Menopause Exercise: The top 5 best exercises
Menopause can put your body through the ringer, both physically and mentally. With joint aches, hot flushes, migraines and fatigue, alongside a host of mood related symptoms such as anxiety or feeling down, exercise in menopause can be the least appealing notion in the world. Who wants to go out running when your knees are hurting? Who wants to head to Zumba when you feel like crying?
This can be especially frustrating when we consider that exercise has a series of benefits generally, but in particular can really help aid and alleviate menopause symptoms. If you’re not a fitness fanatic, getting into a new sport can be daunting – especially when you already may feel a bit rubbish.
There’s also the additional dilemma of the sheer amount of choice out there – it can feel like there are classes for every single exercise in the world, from Pilates to crossfit to spin to hip hop dancing. There can be too much choice! By the time you get up the effort to lace up your trainers, you can be overwhelmed by the sheer amount of options out there.
Here is a helpful guide to some exercise choices that have been linked to an improvement in menopause symptoms and could help you combat menopause weight gain and improve your fitness in menopause by easing you into exercise.
Here are some of the best exercises that can bring immediate benefits and help you feel better and brighter through menopause.
The best exercises for menopause weight gain
If you’re in a hurry or lead a busy lifestyle, it can feel as if you might not have time to fit in a serious regime change or new exercise routine. However, even five minutes of stretching and moving your body can help you feel better. Jane Dowling, an exercise expert, demonstrates a set of movements that can help to improve your menopause symptoms.
Boxing has been gaining in popularity recently as a high-impact cardio-focused exercise that helps with muscle toning, fat burning and general strength – especially among women.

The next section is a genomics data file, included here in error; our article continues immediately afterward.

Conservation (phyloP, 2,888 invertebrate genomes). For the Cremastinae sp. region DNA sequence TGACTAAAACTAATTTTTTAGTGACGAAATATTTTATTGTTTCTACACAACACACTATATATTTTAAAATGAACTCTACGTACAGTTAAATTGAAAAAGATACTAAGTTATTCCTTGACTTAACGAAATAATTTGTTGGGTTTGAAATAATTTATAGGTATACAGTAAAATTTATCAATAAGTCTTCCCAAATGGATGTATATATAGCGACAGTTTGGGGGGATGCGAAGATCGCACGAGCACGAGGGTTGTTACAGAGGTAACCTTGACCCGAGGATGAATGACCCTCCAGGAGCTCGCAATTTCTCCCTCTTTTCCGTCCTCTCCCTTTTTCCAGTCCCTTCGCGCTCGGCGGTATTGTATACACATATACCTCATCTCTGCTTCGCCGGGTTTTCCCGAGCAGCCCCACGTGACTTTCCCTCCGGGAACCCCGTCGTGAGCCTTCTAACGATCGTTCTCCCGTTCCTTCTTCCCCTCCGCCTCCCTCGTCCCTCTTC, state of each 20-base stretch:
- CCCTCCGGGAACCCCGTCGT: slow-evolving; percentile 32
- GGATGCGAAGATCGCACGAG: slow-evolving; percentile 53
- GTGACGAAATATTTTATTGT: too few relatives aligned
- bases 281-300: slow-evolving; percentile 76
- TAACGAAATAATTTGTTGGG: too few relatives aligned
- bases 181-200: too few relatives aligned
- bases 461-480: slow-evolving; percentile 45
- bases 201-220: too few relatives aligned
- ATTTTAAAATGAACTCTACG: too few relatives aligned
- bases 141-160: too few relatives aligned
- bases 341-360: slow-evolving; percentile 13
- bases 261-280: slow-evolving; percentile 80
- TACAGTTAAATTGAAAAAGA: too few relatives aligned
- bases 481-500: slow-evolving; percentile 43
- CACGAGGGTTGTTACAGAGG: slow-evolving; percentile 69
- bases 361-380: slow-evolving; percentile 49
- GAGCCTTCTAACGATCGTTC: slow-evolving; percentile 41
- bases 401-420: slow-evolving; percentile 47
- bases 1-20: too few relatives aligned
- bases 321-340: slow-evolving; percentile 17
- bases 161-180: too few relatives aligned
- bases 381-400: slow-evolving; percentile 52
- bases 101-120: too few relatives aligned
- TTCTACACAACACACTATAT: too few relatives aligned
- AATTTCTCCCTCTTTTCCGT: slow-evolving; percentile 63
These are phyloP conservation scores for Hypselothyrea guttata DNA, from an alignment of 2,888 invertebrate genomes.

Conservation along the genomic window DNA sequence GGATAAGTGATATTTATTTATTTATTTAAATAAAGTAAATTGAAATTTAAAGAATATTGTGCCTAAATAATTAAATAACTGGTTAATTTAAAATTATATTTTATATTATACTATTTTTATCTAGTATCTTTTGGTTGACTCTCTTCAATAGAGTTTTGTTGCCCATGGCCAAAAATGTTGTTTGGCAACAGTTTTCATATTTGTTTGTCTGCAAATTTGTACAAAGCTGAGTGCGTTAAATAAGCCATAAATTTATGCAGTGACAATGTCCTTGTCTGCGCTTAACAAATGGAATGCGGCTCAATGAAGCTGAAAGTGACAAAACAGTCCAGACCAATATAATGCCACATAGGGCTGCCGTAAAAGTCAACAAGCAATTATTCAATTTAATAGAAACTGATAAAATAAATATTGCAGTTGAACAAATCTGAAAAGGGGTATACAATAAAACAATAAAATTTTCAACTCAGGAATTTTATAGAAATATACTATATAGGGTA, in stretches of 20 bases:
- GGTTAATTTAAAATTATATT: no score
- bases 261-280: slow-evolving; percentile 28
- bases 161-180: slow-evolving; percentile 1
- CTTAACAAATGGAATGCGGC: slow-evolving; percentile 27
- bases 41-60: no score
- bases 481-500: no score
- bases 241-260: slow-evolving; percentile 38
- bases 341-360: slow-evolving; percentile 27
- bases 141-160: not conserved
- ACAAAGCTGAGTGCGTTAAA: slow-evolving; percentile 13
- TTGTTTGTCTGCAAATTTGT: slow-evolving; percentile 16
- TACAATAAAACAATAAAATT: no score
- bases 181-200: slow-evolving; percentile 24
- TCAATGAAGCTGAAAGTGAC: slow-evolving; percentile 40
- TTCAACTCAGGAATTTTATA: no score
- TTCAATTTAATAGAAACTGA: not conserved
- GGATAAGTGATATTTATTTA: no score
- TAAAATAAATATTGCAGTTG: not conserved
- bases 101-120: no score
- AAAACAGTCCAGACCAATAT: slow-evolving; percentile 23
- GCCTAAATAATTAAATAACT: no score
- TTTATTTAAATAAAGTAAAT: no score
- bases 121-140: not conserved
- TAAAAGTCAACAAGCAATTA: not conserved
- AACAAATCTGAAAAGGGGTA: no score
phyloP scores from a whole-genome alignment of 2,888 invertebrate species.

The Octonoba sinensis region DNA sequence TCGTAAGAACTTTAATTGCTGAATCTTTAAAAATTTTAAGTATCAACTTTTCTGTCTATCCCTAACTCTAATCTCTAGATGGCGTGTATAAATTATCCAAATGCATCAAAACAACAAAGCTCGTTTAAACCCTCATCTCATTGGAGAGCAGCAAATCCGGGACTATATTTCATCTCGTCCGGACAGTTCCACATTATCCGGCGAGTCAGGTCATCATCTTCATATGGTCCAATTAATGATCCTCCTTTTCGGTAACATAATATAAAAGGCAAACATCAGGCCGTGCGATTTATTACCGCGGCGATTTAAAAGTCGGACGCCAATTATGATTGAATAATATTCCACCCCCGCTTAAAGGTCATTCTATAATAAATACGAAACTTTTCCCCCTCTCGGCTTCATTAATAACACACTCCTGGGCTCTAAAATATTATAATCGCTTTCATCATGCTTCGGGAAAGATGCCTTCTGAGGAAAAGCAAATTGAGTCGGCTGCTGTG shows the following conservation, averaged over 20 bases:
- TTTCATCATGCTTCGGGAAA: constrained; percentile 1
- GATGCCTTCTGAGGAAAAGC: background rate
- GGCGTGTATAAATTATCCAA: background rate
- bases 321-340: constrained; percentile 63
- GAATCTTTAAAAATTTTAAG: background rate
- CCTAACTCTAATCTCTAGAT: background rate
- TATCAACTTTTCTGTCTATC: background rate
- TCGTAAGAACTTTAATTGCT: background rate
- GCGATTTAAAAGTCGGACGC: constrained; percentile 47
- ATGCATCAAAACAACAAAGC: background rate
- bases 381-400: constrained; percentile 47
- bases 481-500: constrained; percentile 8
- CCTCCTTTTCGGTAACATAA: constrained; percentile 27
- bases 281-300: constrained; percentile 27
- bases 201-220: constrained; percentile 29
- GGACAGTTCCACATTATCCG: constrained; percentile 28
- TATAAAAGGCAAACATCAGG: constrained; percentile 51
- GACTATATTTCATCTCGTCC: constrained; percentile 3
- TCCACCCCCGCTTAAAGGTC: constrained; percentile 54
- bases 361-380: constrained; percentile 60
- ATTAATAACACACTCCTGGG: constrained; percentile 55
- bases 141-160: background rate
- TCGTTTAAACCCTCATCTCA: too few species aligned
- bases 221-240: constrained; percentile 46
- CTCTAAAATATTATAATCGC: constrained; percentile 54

Traditionally considered a ‘man’s sport’, boxing has received a host of new female fans, leading to many gyms offering women-focused boxing programmes – and we can see why. Boxing is a great cardio activity and can help keep up heart health, strengthening your heart muscles and lowering the risk of heart disease.
Menopause can often increase your risk of heart disease, so this intensive cardio can do great things for your body. The high impact nature can also help reduce menopause weight gain, raising your metabolic rate and helping to replace fat with muscle.
Studies have indicated that boxing has been linked to increased bone density in menopausal women (fighting off osteoporosis, also common in menopausal women) alongside improving physical function. More than this, boxing can help you feel confident and strong – and allow you to vent out some of your anger and frustration!
Tai-Chi combines the strength benefits of boxing with a smoother, less energy-intensive rhythm, so if high-intensity training is not for you or a bit too intimidating to start off with, turning to tai-chi is another great option for menopausal exercise.
In fact, tai-chi seems to have no end of benefits – studies have indicated that tai-chi improves both bone density and neurological function, helping to cut through brain fog and target joint aches, can shore up immune systems in menopausal women, and lower the risk of cardiovascular disease.
One study suggests that tai-chi could be one of the most helpful exercises to target and alleviate menopausal symptoms, ‘reducing insulin resistance and related physiological risk factors for cardiovascular disease; improving mood, well-being, and sleep; decrease sympathetic activation; and enhance cardiovagal function.’ The physical benefits are accompanied by a whole host of meditative mood boosters – helping you in more ways than one either during or post-menopause.
Speaking about mood boosters, dancing is one of the best exercises for menopause mental health out there. Maybe when you were younger you went to a ballet or tap class – why not take it up again? This time without the pressure of perfecting your plies and rather just in pursuit of joy.